In Real Estate There Are Four Ways You Can Make Your Property Work For You
Updated: Jun 27, 2022
In real estate, there are four you can make your property work for you.
1. Cash flow 2. Building equity 3. Valuation 4. Taxes
1. Cash Flow Cash flow tends to be most popular and where most investors focus when entering into a deal. It is the most immediate of the payouts and can largely determine if the deal is good or bad. Cash flow is defined as the money left over after you pay off all your expenses, also referred to as your Net Operating Income. The higher the cash flow, the more payout you receive at the end of the month.
2. Equity Equity (or in layman, paying down the debt of the asset). Depending on your leverage amount on your loan, the equity play can be significant; the less leverage you use the faster the equity builds. If you’re renting the home out then you're using OPM (other people's money) to build this equity.
Determining where you buy your home and the type of home will determine the amount of valuation you achieve. Meaning the increase in value over time. During the pandemic valuations have been double digit in most places in the country. Some homes have appreciated more than 20%. If you owned a home in Phoenix, Tampa or Miami, you know what I’m talking about. Generally speaking, your home's value will appreciate at about 3% in an average year. Again, depending on the area this will fluctuate. Usually migration is a good indicator to watch. For example, populations have increased significantly in Florida and Arizona and those states have boasted some of the highest year over year increase.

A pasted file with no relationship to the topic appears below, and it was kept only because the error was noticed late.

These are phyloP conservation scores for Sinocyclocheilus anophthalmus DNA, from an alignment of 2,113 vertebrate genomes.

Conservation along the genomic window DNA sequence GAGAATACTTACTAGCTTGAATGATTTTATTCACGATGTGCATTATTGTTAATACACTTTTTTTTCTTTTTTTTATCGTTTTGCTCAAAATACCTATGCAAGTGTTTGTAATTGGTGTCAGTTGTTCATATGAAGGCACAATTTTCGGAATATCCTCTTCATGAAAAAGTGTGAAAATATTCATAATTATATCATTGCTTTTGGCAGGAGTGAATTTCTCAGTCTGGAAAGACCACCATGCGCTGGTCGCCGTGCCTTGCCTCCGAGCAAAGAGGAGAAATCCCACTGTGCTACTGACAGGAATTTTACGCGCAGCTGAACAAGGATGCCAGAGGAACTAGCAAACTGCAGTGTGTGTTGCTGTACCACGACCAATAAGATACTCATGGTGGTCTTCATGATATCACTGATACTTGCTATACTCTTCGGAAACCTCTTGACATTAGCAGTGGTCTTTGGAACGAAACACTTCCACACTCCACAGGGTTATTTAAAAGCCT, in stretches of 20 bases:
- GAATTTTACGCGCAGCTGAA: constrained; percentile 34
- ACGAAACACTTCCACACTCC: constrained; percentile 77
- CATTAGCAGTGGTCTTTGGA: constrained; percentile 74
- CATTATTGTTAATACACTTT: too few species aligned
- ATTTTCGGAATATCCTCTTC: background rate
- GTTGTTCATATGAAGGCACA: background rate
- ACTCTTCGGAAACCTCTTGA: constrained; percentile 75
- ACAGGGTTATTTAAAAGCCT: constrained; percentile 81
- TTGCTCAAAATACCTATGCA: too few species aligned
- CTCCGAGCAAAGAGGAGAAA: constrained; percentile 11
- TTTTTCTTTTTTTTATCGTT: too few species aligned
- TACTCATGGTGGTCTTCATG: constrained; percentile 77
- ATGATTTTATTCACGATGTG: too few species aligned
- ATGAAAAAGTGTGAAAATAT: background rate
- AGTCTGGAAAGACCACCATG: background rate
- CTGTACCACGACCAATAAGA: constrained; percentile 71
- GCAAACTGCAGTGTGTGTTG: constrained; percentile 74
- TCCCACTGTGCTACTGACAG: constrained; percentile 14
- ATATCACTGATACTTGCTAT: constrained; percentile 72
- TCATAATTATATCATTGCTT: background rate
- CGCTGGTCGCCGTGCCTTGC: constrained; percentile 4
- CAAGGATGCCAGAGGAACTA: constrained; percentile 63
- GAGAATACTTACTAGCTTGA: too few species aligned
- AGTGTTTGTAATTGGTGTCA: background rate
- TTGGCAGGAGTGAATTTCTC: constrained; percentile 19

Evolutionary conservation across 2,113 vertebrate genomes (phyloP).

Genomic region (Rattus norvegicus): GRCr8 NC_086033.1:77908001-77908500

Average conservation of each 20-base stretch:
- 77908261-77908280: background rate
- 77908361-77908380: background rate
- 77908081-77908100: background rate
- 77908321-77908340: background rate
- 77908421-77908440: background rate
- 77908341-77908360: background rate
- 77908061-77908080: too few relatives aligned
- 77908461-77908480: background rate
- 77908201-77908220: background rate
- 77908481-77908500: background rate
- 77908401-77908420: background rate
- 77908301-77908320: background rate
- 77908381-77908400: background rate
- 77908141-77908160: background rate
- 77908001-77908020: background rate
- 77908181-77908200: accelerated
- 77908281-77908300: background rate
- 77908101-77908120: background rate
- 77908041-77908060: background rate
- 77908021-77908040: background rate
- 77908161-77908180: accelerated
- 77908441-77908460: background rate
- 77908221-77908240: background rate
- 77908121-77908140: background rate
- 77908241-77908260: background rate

4. Taxes. Investment in Real estate is a solid hedge against paying high taxes. Especially if you are using leverage (talk more about that in the future). The government wants to encourage investment in housing and therefore incentivizes this action through the tax code. On this note, it is strongly recommended to find a true tax professional to investigate these opportunities as the IRS tax codes are complicated and do change from time to time. Finding a good tax CPA that focuses on real estate is key. One of the gems of the IRS tax code is commonly referred to as “an exchange” or “1031 exchange.” Given the right circumstances, an exchange allows the seller to defer any capital gains. How long? Well, essentially forever or until the IRS code changes. This is an amazing opportunity. “Gains” are defined as the positive increase or difference in what you paid for a property versus what you sold it for. For example, if i purchased a property for $100K and sold it for $150K, the positive increase or difference is a “capital gain” of $50K. Depending on your situation this will incur a 15-20% tax on that gain. This would mean a tax burden of $7500 to $10,000. Yikes! However, if the property is an investment property, you could defer this tax by performing a 1031 exchange. Here are the basic requirements to fulfill the 1031 exchange. Again, we are talking an investment property (don’t worry though, there are other opportunities with personal properties- talk to a tax professional). First, within 45 days of closing, another like property of equal or greater value must have an accepted offer. Second, the offer must close within six months of the last close.
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